Thomas Bayes was a 17th century English polymath. He documented a method for statistical analysis and probability which has become core to those disciplines.

In its simplest form, Bayes Theorem allows us to find the probability of an event occurring them we know the probability of multiple related events occurring.

- If we know that A leads to D Y% of the time
- And we know that B leads to D X% of the time
- And we also know that if C occurs, then D did
*not* occur Z% of the time
- So, if A, B, and C all occur, we can now calculate how likely it is that D will occur

Roughly speaking, Bayes Theorem allows us to predict the future by knowing the past.

If we know that when a country’s inflation rate hits 30%, that country was 45% like to have a coup in the next 30 days; and when a country has a significant natural disaster, it was 3% likely to have a coup in the next 30 days; then we can predict the likelihood of a coup when those two things happen together.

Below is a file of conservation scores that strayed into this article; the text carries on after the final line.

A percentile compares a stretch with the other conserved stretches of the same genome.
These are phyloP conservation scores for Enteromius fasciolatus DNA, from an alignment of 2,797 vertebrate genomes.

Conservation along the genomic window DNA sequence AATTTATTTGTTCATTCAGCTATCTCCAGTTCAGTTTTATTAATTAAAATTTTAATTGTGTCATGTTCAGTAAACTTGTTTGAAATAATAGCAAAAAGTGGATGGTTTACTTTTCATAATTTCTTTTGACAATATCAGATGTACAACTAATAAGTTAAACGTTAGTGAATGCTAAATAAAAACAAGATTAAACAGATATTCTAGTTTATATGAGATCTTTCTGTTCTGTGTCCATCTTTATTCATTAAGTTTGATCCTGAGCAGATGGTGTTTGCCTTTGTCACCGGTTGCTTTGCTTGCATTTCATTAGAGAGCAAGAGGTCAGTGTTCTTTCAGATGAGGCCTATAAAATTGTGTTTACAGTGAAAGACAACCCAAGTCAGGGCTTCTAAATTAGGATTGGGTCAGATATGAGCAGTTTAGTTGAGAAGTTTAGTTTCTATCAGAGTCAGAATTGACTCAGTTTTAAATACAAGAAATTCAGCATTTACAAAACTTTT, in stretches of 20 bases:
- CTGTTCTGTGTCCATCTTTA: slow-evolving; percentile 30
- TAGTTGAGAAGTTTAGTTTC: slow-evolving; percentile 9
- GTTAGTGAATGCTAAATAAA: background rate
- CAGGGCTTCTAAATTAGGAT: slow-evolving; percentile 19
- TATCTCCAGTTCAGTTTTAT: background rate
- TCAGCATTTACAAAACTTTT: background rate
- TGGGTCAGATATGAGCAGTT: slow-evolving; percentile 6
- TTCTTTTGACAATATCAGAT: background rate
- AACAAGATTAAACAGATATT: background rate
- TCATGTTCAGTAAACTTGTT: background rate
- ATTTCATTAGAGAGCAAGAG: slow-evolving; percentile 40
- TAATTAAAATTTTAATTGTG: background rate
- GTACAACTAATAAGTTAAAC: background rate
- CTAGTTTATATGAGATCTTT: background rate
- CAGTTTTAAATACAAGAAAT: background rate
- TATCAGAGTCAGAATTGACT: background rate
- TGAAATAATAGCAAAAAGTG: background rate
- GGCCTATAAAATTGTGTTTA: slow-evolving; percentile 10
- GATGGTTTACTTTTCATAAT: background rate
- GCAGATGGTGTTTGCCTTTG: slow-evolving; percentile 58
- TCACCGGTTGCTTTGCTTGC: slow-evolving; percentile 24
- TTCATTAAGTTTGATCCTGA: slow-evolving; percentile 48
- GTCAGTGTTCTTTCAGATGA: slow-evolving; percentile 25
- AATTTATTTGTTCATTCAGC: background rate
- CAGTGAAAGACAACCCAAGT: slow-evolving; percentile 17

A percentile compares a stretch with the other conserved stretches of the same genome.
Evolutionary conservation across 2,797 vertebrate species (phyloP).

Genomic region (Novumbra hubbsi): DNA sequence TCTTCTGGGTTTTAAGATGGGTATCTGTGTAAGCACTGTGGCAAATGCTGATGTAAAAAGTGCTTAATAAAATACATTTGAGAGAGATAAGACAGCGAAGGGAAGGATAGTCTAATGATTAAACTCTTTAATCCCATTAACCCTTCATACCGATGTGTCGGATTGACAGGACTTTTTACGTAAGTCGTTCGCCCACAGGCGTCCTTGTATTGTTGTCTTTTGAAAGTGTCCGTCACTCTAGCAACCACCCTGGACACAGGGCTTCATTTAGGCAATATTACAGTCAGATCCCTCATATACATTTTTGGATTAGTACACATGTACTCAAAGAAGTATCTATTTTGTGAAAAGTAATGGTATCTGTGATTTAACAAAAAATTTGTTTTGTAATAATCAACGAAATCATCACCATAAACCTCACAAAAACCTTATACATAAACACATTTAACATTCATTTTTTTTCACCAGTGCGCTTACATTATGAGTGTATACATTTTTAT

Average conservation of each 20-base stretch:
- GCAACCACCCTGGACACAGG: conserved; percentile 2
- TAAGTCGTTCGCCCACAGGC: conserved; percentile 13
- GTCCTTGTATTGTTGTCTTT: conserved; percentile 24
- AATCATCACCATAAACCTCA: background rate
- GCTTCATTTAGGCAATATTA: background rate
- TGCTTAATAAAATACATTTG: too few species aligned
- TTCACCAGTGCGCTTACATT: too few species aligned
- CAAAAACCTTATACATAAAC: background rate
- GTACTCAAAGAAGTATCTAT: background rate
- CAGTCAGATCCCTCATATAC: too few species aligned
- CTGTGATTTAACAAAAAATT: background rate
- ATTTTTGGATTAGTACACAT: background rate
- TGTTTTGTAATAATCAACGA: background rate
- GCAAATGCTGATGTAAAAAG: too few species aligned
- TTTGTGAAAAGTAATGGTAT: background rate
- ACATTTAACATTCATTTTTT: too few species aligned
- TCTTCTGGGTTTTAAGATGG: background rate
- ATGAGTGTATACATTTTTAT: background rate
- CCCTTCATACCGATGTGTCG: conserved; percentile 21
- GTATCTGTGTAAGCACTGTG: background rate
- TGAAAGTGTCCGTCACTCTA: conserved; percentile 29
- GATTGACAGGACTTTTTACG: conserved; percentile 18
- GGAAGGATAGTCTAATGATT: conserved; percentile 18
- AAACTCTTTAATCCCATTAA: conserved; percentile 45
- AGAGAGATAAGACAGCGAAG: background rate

Bayes Theorem is a specific mathematical equation. I won’t reproduce the math here because it’s easily findable and well-known.

The word “Bayesian” is used in a lot of ways – “Bayesian analysis” and “Bayesian inference” are both popular. In essence, these refer to the same thing: using the probability of known past events to predict the likelihood of a future event.